Jul 4, 2012

Practicing Affirmation

3 Min Read

I'm amazed that Sam Crabtree's Practicing Affirmation has not had much wider "affirmation." As John Piper says in the foreword, it's a "one-of-a-kind book." Do you know any other book that deals with the subject of how to praise others and to do so as a habit of life? No, neither do I; and yet, as Sam demonstrates, it's a topic with lots of Scriptural support and explanation, together with huge consequences for our families, friendships, and fellowships.

Obstacles to affirmation

But there are significant obstacles to practicing affirmation. Praising others does not come easily to human nature; we like to receive praise, but not to give it. Criticizing comes much easier because we feel more comfortable looking down on people. Praising involves looking up in admiration, and our necks and egos tend to creak and ache when we attempt it.

Affirmation is also discouraged by powerful societal trends: cynicism, distrust, suspicion, negativity, envy, political strife, and bad news at home and abroad, all combine to chill our hearts and shrink our souls.

Sometimes even Reformed Theology, or I should say an imbalanced Reformed Theology could deter expressions of appreciation. "Affirming good works? Don't we believe in total depravity?" "Praising people will only make them proud; isn't humbling people our aim?" "Soli Deo Gloria! Where does people-praise enter the picture?"

In light of these substantial personal, societal, and theological obstacles, we need lots of biblical warrant to help us climb up, over, and into a more positive, affirming, and encouraging life. And being novices at this, we also need lots of hand-holding and step-by-step guidance on how to do this in a helpful and God-honoring way. Thankfully, Sam Crabtree's book is full of both theological warrant and practical instruction.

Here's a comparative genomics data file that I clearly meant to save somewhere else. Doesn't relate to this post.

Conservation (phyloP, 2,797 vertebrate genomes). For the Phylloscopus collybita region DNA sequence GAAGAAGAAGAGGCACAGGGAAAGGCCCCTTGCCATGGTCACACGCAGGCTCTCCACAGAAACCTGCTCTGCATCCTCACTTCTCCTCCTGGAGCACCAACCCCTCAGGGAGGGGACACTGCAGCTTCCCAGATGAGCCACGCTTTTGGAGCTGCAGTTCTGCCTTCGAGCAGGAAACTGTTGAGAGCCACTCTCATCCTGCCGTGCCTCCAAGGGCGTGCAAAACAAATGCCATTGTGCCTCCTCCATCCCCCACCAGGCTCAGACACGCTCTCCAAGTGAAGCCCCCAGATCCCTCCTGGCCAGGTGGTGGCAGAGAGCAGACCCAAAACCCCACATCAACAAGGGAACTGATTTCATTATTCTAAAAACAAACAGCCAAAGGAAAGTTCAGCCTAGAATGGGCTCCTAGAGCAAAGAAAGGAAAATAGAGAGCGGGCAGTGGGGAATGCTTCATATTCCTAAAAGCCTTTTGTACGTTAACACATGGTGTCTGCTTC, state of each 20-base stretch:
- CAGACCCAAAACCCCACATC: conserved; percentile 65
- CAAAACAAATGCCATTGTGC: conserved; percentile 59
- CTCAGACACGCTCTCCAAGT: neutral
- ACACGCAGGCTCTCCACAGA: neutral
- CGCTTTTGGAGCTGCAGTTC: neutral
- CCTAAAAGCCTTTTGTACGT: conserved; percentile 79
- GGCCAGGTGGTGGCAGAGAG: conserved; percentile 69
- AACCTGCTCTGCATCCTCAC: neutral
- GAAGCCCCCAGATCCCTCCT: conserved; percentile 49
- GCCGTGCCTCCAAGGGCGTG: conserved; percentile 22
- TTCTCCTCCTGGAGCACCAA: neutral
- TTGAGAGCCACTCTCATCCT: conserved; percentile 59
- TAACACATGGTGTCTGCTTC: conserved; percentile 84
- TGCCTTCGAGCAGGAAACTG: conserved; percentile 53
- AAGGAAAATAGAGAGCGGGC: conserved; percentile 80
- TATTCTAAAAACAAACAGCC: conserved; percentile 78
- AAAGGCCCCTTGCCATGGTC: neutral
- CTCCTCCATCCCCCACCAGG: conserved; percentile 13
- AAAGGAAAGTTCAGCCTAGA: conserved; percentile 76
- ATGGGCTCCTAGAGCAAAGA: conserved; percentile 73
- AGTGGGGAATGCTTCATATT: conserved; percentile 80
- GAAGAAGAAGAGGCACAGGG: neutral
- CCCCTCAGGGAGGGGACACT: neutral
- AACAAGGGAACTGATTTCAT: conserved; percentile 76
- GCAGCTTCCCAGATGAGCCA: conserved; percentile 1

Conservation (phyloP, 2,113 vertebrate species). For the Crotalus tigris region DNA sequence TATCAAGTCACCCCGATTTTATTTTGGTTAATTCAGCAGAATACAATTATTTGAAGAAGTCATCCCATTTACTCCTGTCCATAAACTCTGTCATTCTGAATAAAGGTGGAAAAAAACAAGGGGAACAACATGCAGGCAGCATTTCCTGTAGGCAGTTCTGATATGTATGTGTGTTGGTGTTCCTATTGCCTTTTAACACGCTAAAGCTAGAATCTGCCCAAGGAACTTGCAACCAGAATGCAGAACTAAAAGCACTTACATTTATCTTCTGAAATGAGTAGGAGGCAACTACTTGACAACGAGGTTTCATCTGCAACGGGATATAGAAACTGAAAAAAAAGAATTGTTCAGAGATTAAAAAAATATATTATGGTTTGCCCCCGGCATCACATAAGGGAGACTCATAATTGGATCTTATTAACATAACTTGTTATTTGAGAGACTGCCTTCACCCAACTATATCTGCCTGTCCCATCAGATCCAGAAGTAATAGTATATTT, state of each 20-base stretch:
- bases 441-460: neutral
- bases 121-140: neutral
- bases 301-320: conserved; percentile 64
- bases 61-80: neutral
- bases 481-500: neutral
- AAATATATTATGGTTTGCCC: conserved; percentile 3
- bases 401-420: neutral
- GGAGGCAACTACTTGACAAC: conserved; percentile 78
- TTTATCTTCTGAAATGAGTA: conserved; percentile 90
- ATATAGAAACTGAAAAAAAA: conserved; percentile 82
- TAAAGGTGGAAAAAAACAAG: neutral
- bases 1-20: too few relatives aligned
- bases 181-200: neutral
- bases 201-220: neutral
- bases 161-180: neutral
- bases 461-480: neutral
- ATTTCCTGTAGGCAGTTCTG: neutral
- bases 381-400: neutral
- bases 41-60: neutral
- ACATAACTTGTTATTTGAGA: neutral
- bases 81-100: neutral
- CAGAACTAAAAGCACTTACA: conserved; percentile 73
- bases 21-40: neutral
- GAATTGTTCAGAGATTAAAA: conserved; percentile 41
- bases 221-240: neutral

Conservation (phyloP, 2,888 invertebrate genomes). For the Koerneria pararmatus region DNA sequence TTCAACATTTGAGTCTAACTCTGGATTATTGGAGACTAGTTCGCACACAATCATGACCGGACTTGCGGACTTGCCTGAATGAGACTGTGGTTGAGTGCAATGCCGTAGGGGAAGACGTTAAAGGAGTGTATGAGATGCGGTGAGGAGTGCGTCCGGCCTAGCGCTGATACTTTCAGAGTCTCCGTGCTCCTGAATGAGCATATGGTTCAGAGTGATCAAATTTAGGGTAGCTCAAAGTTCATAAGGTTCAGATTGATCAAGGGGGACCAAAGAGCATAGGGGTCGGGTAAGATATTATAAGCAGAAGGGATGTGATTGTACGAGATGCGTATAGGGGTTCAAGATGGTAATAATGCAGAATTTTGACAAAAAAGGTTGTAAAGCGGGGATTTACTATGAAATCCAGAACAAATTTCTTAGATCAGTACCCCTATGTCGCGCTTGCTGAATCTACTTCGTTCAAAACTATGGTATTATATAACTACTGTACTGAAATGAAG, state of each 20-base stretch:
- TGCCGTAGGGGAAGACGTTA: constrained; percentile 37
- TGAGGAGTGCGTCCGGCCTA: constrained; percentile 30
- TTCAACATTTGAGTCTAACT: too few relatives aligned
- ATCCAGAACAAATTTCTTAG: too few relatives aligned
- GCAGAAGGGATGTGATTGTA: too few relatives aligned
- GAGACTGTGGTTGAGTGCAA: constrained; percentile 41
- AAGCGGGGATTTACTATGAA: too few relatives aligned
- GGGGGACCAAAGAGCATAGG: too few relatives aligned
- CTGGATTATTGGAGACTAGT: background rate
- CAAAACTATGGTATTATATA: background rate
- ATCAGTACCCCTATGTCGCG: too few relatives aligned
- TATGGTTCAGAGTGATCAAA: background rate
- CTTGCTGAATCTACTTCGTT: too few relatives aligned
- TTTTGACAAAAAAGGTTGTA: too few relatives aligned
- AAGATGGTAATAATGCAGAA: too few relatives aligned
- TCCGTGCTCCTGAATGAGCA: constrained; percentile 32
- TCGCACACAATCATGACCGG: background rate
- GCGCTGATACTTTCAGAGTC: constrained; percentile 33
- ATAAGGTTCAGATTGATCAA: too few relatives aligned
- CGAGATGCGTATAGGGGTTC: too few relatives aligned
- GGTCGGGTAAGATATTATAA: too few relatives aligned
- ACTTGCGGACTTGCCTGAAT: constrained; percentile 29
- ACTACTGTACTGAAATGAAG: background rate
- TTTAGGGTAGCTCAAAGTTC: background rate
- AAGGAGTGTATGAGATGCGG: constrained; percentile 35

God-centered affirmations

As some of us might worry about the danger of taking glory away from God by praising a mere human being, Sam begins by demonstrating that God is glorified when we affirm the work He has done and is doing in others. In fact, if we fail to do so, we risk robbing God of praise by not recognizing His work in His people.

We keep God at the center of our affirmations by following the biblical pattern of saying, "I thank God for you…" This way, the person is encouraged and God gets the glory.

Praising unbelievers?

"But what about unbelievers? Should we praise them for doing good things?" After a helpful exposition of common grace, Sam says, "Yes, we should!" but only if it's regularly set in a wider Law/Gospel context that stirs the unbeliever to seek the only one who is good, that is God (Matthew 19:17). He persuasively argues that honest affirmations even of slow progress can strengthen relationships, open the door to further change, and help evangelism.

Although I agree with all that he says here, I'd have liked to see Sam explain what is a good work from God's perspective, and how we integrate that with affirmation of the unbeliever. The Westminster Confession of Faith's chapter 16 on "Good Works" would have been a great starting point for such a discussion.

Never criticize?

Now I don't want you to get the impression that Sam's book is all "sugar and spice and all things nice." He also deals with the thorny issue of if and how to criticize. I especially enjoyed his critique of the "sandwich method," the correction strategy that puts every criticism between two slices of praise. Sam calls that "a baloney sandwich" and offers some more digestible alternatives.

His main point is that our corrections will have no effect if there is no deep, wide, and long context of encouragement and affirmation.

Numerous examples from Sam's family and working life illustrate and enforce the principles, making it much easier to envisage how this should all look in our own lives and callings.

Triple win

If you practice affirmation, everyone in your life will benefit, you too will be refreshed, and God will be praised. It's a win-win-win situation.